Monday, August 12

Experimenting with the NEW Amazing Mold Rubber... by Susan M. Brown

Good evening everyone! Susan here, proud Creative Team leader and also superfan of Amazing Crafting Products. Earlier today we introduced the NEW Amazing Mold Rubber into the Amazing Crafting Products family. I have been patiently waiting and secretly keeping my new love – Amazing Mold Rubber a secret for months now. I have been molding and casting and today I can share my creations with this new tool that I'm certain I can't live without. Today I'm sharing a few of my first experiments using Amazing Mold Rubber.

Amazing Mold Rubber is an easy to use, high strength liquid silicone mold making rubber that is strong, soft and flexible - great for undercut parts and cures in approx. four hours. Amazing Mold Rubber is a two-part liquid rubber used to make extremely elastic molds to produce quick and exact reproductions of your original. Replicas can then be cast in Amazing Casting ResinAmazing Clear Cast Resin for plastic parts - or use other materials such as plaster, wax, clay or polyester.

So What Do I Make with This???

I knew of silicone molds, but personally had not worked with them first hand in my resin work. I had no idea what joy and excitement I had in store. So it was suggested to me to experiment first my molding a few small items with Amazing Mold Rubber, and also mold a thing or two that I had previously molded/cast using Amazing Mold Putty. There is a distinct and visible difference – and in the process I learned there are also things that are perfect for the silicone, and others best suited for molding with Amazing Mold Putty.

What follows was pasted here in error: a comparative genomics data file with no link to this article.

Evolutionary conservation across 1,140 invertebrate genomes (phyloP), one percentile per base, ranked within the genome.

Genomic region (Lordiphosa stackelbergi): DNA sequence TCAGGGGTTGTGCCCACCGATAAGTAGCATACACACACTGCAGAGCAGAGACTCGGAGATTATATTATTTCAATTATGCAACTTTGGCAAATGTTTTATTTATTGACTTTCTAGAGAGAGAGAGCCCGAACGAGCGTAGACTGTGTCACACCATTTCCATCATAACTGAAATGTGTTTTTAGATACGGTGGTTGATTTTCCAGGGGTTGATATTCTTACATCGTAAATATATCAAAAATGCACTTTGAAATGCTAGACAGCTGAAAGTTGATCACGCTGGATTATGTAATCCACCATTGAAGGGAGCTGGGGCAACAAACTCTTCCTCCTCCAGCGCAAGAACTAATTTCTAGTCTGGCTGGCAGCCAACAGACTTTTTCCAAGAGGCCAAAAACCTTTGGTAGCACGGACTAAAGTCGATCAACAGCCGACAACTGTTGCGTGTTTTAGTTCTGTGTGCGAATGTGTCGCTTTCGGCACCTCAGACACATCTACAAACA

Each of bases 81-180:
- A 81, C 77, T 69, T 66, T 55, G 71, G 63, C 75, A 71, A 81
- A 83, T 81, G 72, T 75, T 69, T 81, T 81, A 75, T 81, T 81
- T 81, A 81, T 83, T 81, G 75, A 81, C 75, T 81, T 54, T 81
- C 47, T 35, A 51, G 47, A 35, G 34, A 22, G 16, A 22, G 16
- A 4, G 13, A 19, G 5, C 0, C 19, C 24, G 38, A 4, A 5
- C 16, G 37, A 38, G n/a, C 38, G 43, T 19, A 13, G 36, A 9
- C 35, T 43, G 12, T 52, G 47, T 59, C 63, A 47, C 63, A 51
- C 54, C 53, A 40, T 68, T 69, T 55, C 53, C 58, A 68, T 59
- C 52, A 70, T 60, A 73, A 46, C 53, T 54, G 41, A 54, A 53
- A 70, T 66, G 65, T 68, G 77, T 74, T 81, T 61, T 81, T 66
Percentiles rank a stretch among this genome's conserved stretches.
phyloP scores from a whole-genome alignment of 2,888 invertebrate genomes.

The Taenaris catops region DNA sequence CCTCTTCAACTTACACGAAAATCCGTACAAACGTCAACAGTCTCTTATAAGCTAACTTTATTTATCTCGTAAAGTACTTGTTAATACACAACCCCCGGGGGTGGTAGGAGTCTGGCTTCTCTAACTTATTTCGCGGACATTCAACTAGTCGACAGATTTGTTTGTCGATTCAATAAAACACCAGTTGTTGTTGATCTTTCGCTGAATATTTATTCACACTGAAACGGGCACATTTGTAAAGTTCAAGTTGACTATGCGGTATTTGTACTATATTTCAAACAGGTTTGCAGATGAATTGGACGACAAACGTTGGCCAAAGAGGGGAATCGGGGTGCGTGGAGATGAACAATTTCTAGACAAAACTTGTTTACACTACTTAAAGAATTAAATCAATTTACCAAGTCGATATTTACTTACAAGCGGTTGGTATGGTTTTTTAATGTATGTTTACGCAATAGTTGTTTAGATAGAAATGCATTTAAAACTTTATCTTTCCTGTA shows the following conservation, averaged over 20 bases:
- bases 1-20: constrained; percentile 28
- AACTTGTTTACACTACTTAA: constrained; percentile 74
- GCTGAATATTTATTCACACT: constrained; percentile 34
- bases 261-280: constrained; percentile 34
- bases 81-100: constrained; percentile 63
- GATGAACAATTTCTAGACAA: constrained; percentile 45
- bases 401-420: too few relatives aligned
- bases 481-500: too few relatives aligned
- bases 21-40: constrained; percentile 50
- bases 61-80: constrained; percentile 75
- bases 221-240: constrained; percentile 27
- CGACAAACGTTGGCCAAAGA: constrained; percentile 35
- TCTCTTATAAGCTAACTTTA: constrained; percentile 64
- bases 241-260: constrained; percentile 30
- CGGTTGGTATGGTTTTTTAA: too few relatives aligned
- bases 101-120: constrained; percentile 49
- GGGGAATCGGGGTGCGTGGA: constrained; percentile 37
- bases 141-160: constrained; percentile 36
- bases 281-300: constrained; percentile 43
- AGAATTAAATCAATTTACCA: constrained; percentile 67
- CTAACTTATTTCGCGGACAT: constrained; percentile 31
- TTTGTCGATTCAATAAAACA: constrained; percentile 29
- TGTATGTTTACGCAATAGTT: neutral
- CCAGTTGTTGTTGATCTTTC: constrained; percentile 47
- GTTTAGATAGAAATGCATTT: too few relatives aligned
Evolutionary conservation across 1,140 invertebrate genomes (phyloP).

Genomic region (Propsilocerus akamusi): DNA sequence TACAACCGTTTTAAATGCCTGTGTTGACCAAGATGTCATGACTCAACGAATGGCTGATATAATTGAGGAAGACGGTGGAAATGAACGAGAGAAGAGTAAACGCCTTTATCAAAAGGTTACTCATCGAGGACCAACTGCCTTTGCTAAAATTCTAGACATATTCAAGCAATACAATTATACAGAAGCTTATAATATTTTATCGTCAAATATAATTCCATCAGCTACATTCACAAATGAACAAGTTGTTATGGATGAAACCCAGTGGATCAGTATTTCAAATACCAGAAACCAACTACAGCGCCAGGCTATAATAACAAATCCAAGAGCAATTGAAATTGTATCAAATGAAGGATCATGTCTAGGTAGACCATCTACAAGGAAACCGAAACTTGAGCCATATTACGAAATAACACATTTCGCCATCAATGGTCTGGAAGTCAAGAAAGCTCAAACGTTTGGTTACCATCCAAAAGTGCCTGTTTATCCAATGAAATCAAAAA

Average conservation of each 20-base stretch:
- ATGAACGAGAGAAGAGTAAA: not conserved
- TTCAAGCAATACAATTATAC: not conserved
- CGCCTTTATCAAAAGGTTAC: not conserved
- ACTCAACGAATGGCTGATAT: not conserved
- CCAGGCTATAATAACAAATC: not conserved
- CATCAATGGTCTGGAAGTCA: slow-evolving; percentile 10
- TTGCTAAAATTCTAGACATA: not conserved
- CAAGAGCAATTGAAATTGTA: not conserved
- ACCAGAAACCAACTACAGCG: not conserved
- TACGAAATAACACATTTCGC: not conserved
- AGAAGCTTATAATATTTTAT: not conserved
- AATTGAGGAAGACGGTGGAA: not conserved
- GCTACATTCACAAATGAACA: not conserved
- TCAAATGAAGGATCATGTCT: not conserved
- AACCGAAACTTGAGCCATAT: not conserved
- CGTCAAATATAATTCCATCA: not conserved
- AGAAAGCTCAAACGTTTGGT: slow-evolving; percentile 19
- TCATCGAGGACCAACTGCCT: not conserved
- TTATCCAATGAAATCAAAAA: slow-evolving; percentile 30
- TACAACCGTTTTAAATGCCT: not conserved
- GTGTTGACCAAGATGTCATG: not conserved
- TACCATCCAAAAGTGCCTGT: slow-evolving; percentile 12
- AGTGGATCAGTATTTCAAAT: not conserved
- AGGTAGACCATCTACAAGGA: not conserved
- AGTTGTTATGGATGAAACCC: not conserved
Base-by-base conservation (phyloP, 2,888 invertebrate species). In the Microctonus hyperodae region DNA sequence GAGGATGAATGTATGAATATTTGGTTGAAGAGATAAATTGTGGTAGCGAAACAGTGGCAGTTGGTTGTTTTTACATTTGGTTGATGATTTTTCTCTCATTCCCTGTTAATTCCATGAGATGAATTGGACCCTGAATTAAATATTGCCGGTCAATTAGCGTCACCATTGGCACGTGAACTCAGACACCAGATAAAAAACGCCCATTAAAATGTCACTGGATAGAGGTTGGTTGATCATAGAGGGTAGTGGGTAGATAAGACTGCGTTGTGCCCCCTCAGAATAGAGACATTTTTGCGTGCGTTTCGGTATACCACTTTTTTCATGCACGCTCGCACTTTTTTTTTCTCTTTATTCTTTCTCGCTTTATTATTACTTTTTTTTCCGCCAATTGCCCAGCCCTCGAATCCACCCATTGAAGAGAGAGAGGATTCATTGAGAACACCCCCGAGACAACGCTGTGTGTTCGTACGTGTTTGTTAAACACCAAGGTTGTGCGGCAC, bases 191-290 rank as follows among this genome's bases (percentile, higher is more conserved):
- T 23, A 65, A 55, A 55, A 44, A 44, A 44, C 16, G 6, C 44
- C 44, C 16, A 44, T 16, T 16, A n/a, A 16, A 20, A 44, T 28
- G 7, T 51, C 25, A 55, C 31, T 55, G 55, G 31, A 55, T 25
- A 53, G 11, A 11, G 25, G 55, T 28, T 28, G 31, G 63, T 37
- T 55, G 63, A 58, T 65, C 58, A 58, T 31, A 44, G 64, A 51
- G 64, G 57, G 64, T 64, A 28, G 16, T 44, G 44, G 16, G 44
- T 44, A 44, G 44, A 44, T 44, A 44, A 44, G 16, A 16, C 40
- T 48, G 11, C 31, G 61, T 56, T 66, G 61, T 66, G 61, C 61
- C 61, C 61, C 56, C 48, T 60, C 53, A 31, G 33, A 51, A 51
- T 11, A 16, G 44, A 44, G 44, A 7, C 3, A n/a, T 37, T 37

The Amazing Mold Rubber is a two part mixture 10:1 ratio silicone to catalyst which requires some preparation of your items and creating or gathering a box to contain the silicone in liquid form. The liquid silicone cures in about 4 hours {slightly longer for thicker molds}. I first selected an assortment of small items that I hot glued to a plastic lid from a takeout soup container that was approx 1/2" deep. The items need to be secured to the base so they are unable to float away in the liquid silicone, and the vessel deep enough so the items are competely covered {and then some}. The photo on right is the cured mold and the resulting duplicates cast in Amazing Casting Resin. The assembled buttons with gears and opened center finding did not mold properly, mainly because there were holes in the items where the silicone could flow into - making it unable to remove without tearing mold. In this case my layered gear buttons, and the other open center finding are better suited to a mold using Amazing Mold Putty. The dominoes, faceted bead and winged button came out identical to the originals.

Now on to something I have molded before...

I'm molding one of my vintage stamp handles. I prepared a container {a plastic cup with bottom removed hot glued to a plastic plate}, then mounted stamp handle in place. I had a large area that was not being utilized so I decided to make use of the space and added a small vintage cologne bottle to the side. After mixing a batch of Amazing Mold Rubber, I slowly poured over the two items. I let it settle and gently poked around items with a dowel to release air bubble.